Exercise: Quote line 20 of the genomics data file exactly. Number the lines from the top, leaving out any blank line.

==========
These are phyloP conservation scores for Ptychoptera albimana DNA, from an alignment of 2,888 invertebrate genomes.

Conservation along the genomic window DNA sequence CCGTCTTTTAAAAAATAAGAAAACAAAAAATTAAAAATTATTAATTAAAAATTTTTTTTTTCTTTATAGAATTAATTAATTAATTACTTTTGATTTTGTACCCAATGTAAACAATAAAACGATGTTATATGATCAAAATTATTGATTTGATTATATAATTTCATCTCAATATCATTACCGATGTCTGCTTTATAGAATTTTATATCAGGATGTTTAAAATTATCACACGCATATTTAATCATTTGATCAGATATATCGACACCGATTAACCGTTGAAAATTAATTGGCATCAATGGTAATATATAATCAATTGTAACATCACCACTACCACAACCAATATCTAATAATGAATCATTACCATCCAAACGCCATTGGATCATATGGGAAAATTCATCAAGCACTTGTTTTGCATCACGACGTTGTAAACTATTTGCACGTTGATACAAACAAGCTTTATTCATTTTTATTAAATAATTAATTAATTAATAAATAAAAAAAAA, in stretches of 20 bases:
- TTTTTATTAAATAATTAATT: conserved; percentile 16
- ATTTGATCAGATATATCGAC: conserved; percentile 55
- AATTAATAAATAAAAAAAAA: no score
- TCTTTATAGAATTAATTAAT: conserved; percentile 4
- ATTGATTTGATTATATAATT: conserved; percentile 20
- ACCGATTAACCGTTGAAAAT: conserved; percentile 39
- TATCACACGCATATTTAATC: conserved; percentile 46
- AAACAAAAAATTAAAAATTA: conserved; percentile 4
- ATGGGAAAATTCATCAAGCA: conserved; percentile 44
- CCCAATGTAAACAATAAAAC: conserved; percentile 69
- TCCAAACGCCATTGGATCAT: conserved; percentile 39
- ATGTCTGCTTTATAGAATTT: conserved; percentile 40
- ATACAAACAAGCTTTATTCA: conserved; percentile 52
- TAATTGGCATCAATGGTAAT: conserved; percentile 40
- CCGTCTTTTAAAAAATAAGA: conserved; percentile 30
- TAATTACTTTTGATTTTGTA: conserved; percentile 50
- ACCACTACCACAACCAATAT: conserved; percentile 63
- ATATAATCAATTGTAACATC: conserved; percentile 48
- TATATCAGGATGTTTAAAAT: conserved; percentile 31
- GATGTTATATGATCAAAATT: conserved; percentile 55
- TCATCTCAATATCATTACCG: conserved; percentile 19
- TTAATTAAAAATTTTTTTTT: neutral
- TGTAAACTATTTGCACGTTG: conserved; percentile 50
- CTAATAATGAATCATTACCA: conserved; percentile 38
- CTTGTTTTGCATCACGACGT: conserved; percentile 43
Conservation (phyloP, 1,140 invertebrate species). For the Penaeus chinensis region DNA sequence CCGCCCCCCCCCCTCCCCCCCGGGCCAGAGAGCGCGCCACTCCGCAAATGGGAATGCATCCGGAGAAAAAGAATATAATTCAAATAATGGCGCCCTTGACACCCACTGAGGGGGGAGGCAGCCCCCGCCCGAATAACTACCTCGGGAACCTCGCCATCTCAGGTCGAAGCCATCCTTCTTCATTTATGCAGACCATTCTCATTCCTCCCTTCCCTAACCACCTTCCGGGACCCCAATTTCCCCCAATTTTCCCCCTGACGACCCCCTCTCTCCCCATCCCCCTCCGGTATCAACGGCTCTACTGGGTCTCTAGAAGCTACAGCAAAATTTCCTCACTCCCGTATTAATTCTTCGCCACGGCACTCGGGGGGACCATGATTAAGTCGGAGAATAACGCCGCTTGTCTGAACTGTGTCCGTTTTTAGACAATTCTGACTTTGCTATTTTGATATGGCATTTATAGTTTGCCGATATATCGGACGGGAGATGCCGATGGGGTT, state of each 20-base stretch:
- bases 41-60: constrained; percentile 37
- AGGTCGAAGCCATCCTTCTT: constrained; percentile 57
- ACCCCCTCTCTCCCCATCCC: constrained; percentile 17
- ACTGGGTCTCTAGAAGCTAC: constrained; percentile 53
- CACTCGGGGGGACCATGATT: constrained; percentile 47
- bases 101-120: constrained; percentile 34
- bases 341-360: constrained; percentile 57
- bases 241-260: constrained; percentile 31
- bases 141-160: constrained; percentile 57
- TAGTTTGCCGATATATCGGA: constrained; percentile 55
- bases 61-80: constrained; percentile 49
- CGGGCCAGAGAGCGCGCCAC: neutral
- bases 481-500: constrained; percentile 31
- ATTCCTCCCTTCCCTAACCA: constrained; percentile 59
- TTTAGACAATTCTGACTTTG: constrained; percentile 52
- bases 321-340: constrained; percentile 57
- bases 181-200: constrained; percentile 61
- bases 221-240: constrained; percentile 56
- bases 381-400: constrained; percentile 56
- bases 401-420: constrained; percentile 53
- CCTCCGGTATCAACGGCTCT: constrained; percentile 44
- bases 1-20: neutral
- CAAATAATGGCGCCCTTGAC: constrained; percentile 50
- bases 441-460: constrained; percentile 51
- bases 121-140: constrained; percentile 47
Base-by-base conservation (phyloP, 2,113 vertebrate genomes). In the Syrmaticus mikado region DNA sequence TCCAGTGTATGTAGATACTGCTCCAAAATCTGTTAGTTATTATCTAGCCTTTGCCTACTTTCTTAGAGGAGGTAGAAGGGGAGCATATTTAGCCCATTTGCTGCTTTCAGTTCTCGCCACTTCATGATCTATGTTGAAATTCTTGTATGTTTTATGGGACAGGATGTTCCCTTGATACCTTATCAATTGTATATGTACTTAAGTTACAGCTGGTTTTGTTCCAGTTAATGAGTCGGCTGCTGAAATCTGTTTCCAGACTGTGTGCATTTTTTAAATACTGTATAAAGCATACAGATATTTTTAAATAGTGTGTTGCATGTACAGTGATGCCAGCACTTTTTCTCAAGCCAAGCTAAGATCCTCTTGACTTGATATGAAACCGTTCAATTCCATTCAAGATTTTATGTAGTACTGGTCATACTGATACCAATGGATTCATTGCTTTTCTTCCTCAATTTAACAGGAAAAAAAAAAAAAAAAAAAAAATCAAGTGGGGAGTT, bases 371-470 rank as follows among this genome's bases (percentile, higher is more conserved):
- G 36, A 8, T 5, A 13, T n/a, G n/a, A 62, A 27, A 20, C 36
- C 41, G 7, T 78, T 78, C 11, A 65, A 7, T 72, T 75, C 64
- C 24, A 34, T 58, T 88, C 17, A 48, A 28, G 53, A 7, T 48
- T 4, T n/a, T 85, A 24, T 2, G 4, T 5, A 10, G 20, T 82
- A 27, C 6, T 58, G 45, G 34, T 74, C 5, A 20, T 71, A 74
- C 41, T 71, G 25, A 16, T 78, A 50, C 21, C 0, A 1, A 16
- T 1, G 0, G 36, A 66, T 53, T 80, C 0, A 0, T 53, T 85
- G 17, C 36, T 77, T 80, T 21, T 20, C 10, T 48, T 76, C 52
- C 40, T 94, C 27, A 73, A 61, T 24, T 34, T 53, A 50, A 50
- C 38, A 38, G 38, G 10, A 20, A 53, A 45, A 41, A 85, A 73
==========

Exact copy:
- ATATAATCAATTGTAACATC: conserved; percentile 48